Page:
Dave and Sue had not gotten a good view of the Himalaya so we hired a car to take us to the base of Tiger Hill, and although foggy we decided to make the walk up to the top regardless.  Upon summiting we were granted a tad bit of a view, but given my Nepal trekking experience it was indeed marginal.  And to add insult to the fog, at the top of the hill, the road crew was boiling tar and we were forced to cover our noises and mouths as the wind swirled the black smoke around the lookout point. But the kids who were walking up the hill had a great time because this road crew actually had a compactor and rides were being given to everyone; I talked to both the OSHA representative and the Union Steward both and they said this was fine 🙂 It was Christmas Eve after all.

Monkey enjoying the offerings at Hindu shrine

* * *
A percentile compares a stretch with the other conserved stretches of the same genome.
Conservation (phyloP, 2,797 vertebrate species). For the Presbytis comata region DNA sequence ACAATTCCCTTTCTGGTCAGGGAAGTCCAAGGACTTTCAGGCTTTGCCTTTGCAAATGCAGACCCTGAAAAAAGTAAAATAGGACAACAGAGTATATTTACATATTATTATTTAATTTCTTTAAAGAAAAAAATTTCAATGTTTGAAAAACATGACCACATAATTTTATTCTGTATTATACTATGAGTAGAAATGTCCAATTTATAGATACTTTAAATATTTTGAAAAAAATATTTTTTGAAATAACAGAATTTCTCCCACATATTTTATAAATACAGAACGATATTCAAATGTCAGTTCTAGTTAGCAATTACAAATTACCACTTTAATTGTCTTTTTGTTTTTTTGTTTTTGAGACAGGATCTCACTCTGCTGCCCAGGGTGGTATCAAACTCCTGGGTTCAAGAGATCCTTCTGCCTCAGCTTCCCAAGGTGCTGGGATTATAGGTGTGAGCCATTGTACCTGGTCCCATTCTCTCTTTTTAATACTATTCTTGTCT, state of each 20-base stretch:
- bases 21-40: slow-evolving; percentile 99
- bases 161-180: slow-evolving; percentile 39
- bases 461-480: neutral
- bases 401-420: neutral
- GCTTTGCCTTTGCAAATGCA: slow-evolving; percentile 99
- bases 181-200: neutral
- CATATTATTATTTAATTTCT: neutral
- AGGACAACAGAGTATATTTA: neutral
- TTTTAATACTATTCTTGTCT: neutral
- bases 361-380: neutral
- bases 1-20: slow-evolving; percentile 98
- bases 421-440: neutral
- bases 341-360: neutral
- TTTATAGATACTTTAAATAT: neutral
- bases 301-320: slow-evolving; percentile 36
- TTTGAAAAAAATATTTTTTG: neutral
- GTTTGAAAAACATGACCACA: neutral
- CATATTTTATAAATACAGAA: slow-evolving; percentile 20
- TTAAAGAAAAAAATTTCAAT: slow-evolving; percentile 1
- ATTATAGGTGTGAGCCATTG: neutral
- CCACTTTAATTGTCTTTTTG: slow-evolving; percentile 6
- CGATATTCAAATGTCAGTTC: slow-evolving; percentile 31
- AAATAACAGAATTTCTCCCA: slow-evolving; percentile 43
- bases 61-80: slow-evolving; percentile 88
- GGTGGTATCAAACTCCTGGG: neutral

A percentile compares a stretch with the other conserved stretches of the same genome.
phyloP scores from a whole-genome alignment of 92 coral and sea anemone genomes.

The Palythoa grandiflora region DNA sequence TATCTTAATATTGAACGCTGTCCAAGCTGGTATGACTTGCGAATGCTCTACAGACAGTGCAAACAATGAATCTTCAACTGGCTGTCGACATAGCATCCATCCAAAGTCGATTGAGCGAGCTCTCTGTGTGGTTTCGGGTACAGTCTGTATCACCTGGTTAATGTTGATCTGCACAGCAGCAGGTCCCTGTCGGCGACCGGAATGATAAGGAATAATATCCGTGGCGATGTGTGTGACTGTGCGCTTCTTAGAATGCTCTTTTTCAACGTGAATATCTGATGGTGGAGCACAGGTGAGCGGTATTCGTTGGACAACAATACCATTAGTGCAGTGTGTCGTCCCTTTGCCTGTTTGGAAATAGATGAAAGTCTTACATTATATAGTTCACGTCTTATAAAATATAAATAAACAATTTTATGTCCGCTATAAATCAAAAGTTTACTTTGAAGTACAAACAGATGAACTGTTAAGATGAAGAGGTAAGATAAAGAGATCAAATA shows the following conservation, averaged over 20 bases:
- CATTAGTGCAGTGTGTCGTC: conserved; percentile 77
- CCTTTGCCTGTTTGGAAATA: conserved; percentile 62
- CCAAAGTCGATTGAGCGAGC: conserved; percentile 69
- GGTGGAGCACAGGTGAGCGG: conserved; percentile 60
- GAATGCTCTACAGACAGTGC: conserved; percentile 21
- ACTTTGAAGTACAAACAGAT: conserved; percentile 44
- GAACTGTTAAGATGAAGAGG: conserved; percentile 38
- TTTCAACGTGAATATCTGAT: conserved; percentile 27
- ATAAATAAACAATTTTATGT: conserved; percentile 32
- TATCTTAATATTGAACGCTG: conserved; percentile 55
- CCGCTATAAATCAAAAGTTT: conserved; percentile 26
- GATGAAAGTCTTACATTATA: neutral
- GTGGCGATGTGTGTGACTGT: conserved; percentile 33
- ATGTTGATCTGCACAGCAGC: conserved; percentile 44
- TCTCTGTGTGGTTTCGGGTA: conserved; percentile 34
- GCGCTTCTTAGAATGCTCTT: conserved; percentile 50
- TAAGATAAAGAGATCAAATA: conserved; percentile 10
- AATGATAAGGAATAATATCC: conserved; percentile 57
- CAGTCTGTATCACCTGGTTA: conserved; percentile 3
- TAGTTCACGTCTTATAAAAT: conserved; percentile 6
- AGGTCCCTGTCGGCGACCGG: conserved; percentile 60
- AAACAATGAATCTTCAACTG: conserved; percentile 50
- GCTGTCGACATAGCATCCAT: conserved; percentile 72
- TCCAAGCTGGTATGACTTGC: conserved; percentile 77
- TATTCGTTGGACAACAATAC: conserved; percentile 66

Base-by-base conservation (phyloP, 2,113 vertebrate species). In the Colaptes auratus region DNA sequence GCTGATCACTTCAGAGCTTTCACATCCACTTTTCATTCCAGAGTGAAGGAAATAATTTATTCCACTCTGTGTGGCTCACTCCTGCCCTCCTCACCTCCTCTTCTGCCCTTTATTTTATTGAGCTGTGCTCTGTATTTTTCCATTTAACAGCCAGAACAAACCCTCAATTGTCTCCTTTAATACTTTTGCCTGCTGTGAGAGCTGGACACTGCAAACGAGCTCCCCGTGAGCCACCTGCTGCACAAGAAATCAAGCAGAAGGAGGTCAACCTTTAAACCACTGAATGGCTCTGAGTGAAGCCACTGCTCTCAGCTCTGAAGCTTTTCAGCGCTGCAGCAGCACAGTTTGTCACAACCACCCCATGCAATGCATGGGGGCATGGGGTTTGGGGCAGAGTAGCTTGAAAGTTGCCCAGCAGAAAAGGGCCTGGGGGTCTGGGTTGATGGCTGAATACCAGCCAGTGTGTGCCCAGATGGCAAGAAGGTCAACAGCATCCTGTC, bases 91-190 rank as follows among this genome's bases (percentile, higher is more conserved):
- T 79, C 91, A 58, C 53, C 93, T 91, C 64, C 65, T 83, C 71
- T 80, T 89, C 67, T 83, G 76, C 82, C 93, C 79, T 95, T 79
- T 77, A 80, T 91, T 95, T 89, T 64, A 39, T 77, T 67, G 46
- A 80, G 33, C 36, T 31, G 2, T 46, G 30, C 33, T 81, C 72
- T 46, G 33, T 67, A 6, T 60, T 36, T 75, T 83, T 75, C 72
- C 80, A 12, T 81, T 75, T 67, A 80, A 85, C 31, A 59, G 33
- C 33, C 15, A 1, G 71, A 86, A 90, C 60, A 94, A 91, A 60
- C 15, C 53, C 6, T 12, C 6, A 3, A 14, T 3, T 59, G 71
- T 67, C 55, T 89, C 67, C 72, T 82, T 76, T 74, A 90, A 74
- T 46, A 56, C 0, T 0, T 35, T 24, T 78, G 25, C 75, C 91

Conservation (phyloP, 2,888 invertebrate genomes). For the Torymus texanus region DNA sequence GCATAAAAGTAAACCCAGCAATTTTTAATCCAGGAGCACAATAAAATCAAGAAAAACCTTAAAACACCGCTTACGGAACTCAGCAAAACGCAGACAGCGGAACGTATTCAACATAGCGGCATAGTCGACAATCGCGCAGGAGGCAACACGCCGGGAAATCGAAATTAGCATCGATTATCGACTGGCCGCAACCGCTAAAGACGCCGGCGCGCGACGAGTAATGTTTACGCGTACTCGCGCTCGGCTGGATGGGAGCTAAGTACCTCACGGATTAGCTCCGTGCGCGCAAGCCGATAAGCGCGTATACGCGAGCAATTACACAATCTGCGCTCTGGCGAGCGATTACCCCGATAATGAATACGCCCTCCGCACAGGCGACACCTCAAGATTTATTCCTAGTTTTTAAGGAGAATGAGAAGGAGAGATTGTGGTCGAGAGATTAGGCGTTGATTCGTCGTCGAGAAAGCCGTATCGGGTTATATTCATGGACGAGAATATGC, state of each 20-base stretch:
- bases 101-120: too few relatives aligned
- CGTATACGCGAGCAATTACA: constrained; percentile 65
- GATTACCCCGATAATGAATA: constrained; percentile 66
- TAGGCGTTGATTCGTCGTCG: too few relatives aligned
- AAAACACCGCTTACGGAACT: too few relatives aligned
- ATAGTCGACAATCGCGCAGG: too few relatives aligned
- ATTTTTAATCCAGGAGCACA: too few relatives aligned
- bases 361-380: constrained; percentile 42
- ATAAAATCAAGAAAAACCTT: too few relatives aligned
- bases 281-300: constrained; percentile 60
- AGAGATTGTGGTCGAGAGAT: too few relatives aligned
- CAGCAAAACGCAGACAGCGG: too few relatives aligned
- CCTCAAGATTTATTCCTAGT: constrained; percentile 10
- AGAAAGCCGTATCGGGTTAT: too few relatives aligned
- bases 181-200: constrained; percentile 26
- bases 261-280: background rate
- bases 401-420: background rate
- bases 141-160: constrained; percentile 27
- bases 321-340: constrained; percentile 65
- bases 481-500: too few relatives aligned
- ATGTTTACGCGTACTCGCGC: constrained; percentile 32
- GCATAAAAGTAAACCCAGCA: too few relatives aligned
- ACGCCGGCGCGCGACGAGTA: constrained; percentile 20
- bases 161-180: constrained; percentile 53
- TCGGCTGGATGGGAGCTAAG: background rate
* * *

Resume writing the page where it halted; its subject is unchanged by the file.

The three of us enjoyed a nice dinner together and called it an early evening.  While working hard not to, be I was indeed in a bit of a melancholy mood as I retired to nice but freezing cold room…. alone. At sunset the temperature drop precipitously and given the rooms are poorly insulated with single pane windows the room was an ice box without the ice.  Rather the windows were dripping with condensation and the blankets themselves felt heavy with moisture.  The blankets are hard to describe….like some kind of heavy cotton fill sewn inside a sheet.  They weighed a short ton, were about 4 inches thick – and lumpy.  I had three of them on top of me – any more and I would have been crushed to death, and they still lacked any real semblance of insulation The fantastic hotel manager secured a mini electric heater to put by our beds.  At one point, I had on all my clothes including my down jacket – and Himalaya hat,  was smothered in blankets, and held the electric heater to my nose and ear to thaw them out. I wonder what it is like here in the real winter which is still a few months away?  And, why the hell did I send my down sleeping bag home from Nepal?  India is warm!  That is like saying California is warm…..say that from the top of Mt Whitney in the winter. I watched bad action hero movies (first TV in three months) and shivered for hours.  It is Christmas 2009.